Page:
Using IDAPython to Make Your Life Easier: Part 4

Josh Grunzweig

Earlier installments of this series (Part 1, Part 2 and Part 3) have examined how to use IDAPython to make life easier. Now let’s look at how reverse engineers can use the colors and the powerful scripting features of IDAPython.

Analysts are often faced with increasingly complex code, and usually it’s not readily apparent what code is run during dynamic execution. Using the power of IDAPython, we will not only be able to identify what instructions within a program are running, but also how many times those instructions were used.


For this particular blog post, I wrote a simple program in C. The following code was written and compiled for this exercise:

Once we load up this binary in IDA Pro, we can see the expected loops and code redirection statements. If we were to look at this example without knowing the underlying code, we could likely determine what was happening through static analysis.

IDAPython 1

Figure 1 Graph disassembly of program

However, what if we wanted to determine what blocks of code were executed at runtime? Let’s approach this challenge using IDAPython.

Scripting in IDAPython

One of the first challenges we must tackle includes stepping through every instruction, which we’ll accomplish using the following code. (Debugging print statements have been included to demonstrate what instructions are being executed.)

In the above code, we first start the debugger and execute to the entry point, using a call to ‘RunTo(BeginEA())’. The following call to GetDebuggerEvent() will wait until this breakpoint is reached.

Then we proceed to enable tracing in IDA Pro using a call to EnableTracing(). The subsequent call to GetDebuggerEvent() will continue the debugger, now configured for step tracing. Finally, we enter a loop and iterate through each address until we reach an event condition that signifies that the process has terminated. The tailing output of this particular script looks like the following in IDA Pro:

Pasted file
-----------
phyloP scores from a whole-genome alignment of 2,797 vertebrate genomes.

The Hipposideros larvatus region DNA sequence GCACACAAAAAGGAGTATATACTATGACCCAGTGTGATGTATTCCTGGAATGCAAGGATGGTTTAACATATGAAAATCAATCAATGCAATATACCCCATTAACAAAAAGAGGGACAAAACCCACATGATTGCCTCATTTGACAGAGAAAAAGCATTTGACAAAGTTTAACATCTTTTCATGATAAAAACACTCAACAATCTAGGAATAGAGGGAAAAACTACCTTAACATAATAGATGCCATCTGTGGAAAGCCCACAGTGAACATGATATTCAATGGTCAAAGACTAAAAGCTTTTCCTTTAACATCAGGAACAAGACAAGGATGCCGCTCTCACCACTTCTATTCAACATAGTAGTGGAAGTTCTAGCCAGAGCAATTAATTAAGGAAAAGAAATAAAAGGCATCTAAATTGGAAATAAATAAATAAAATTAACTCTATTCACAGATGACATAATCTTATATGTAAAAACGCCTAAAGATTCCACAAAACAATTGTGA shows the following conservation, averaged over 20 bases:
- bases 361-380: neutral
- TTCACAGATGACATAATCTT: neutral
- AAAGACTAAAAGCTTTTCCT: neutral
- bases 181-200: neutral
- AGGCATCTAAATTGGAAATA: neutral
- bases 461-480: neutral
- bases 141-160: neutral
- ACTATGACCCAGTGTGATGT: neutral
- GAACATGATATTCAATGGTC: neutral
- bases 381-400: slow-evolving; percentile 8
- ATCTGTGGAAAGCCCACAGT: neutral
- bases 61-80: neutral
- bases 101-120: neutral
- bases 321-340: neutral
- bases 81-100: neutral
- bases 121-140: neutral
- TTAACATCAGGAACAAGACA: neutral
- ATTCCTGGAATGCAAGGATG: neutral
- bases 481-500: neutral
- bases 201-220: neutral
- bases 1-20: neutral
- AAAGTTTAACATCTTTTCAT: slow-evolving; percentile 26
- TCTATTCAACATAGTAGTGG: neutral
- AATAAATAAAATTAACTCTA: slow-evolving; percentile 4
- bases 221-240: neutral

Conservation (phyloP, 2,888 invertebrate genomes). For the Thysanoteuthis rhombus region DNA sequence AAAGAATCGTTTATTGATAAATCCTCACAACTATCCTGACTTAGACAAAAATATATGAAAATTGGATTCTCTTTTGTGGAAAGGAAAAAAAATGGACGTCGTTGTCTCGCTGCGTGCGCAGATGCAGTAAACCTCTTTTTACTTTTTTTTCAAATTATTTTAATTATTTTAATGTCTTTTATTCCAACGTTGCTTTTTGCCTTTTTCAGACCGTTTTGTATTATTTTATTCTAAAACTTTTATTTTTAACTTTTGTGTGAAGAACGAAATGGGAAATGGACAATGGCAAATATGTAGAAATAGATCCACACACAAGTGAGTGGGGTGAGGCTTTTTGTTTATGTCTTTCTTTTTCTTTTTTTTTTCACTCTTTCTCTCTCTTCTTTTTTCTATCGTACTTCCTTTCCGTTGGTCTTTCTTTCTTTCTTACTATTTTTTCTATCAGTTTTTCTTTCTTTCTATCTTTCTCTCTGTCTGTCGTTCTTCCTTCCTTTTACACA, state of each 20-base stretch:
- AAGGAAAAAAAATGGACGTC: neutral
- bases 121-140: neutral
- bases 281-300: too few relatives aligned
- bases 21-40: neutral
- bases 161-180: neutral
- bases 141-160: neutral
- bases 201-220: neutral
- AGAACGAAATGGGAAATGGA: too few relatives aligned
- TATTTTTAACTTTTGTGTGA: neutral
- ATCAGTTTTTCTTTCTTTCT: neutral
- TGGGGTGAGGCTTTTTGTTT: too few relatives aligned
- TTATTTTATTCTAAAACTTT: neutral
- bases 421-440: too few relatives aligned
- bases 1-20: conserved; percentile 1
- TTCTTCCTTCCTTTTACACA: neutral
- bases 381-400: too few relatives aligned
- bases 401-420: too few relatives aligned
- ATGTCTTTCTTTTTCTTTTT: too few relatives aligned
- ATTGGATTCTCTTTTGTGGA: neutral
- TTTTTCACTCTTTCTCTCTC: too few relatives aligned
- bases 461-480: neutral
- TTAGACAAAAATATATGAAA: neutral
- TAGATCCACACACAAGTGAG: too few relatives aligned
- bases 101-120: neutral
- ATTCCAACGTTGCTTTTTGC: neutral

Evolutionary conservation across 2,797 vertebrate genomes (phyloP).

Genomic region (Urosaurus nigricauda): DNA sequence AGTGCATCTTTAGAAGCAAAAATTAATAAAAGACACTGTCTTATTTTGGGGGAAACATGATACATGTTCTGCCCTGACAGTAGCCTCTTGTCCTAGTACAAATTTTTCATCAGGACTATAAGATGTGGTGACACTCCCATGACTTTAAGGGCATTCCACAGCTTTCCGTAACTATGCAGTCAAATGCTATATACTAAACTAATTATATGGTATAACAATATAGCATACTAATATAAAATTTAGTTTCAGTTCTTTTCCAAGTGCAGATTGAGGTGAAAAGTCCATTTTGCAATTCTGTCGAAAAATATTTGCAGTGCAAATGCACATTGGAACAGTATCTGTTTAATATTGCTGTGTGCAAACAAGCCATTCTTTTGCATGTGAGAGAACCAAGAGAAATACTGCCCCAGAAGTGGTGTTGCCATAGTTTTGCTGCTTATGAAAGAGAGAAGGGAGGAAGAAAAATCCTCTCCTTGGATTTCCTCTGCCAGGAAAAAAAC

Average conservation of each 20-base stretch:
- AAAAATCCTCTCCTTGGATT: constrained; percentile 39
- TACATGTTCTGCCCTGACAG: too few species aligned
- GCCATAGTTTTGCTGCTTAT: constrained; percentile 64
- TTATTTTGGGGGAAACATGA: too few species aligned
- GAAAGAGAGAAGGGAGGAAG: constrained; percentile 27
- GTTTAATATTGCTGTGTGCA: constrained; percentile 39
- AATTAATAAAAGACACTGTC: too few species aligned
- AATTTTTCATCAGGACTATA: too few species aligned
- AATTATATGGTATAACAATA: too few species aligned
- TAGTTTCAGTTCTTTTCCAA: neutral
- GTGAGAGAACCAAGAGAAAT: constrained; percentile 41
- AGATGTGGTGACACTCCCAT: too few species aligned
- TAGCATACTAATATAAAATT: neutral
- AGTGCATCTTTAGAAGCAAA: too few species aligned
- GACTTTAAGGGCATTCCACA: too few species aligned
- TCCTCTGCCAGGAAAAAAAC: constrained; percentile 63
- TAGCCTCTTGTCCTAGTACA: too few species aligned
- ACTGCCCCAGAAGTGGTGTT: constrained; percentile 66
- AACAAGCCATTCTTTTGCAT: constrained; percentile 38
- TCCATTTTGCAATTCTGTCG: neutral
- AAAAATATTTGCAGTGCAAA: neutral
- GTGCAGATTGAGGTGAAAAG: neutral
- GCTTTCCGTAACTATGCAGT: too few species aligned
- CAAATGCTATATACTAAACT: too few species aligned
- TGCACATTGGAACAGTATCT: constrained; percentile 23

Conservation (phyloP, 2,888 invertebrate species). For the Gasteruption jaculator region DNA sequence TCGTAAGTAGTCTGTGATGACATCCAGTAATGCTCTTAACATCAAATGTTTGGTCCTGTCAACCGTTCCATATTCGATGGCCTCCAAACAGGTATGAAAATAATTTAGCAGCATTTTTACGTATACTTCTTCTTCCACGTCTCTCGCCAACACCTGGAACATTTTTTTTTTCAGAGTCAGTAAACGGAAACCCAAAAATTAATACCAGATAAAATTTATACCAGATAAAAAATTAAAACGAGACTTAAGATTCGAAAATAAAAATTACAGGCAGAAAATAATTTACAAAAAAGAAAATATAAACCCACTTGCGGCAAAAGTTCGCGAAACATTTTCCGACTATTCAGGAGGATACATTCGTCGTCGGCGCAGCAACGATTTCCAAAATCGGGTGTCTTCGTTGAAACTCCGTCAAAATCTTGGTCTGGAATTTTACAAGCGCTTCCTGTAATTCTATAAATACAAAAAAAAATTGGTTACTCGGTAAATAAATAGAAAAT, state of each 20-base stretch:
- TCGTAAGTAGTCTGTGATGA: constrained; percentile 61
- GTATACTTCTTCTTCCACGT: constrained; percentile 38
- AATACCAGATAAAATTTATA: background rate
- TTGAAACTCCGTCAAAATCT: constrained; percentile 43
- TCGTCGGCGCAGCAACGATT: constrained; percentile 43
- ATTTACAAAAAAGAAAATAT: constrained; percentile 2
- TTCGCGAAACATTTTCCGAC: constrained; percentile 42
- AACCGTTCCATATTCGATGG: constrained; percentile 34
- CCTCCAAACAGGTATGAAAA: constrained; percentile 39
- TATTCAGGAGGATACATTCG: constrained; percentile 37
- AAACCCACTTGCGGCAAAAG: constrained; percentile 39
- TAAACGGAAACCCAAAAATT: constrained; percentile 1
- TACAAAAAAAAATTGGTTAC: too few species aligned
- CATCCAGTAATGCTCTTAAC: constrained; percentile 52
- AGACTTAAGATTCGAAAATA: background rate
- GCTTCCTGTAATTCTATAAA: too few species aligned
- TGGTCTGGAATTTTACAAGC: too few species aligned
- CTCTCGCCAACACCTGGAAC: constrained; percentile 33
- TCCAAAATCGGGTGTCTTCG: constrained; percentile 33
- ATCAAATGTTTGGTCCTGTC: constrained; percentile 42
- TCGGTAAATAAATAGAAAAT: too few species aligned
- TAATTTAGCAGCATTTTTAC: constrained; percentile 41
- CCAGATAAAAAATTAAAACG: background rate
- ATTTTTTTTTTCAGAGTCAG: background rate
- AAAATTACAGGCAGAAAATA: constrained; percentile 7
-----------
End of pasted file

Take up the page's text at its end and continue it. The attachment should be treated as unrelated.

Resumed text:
IDAPython 2

Figure 2 Output of IDAPython script

The next step is to retrieve and assign a color to each affected line that is executed. To do this, we can use the GetColor() and SetColor() functions respectively. The following code will get the current color of a given line, determine what color to set, and set this color for the line.

For this example, I used a color palette of four different shades of blue. The darker shades indicate that a particular line was executed repeatedly. (Readers are encouraged to modify this to meet their personal preferences.)

Running the above code on a given line that has no color will result in it being set to the lightest shade of blue. Additionally, running this code on that same line again will turn it a darker shade of blue.

IDAPython 3

Figure 3 Demonstration of color changes based on number of instruction calls

We can use the following code to remove any previous coloring on the IDA Pro file. Setting the color to 0xFFFFFF will set it to white, or effectively remove any other color that was previously present.

Putting all of this code together, we have the following result:

When we ran this code on our program, we saw the following, which highlights the executed assembly instructions. As seen in the below image, the instructions that were executed multiple times have a darker shade of grey, allowing us to easily understand the execution flow.

IDAPython 4

Figure 4 Result of running IDAPython script


The example demonstrated in this blog is admittedly a simple one, showing the use of IDA Pro’s debugging capabilities in tandem with the granular coloring options provided in the API. This technique could save an analyst a wealth of time tracing through a complex application’s code.

For more on using IDAPython to make your life easier, read Part 1, Part 2 and Part 3 of this series.

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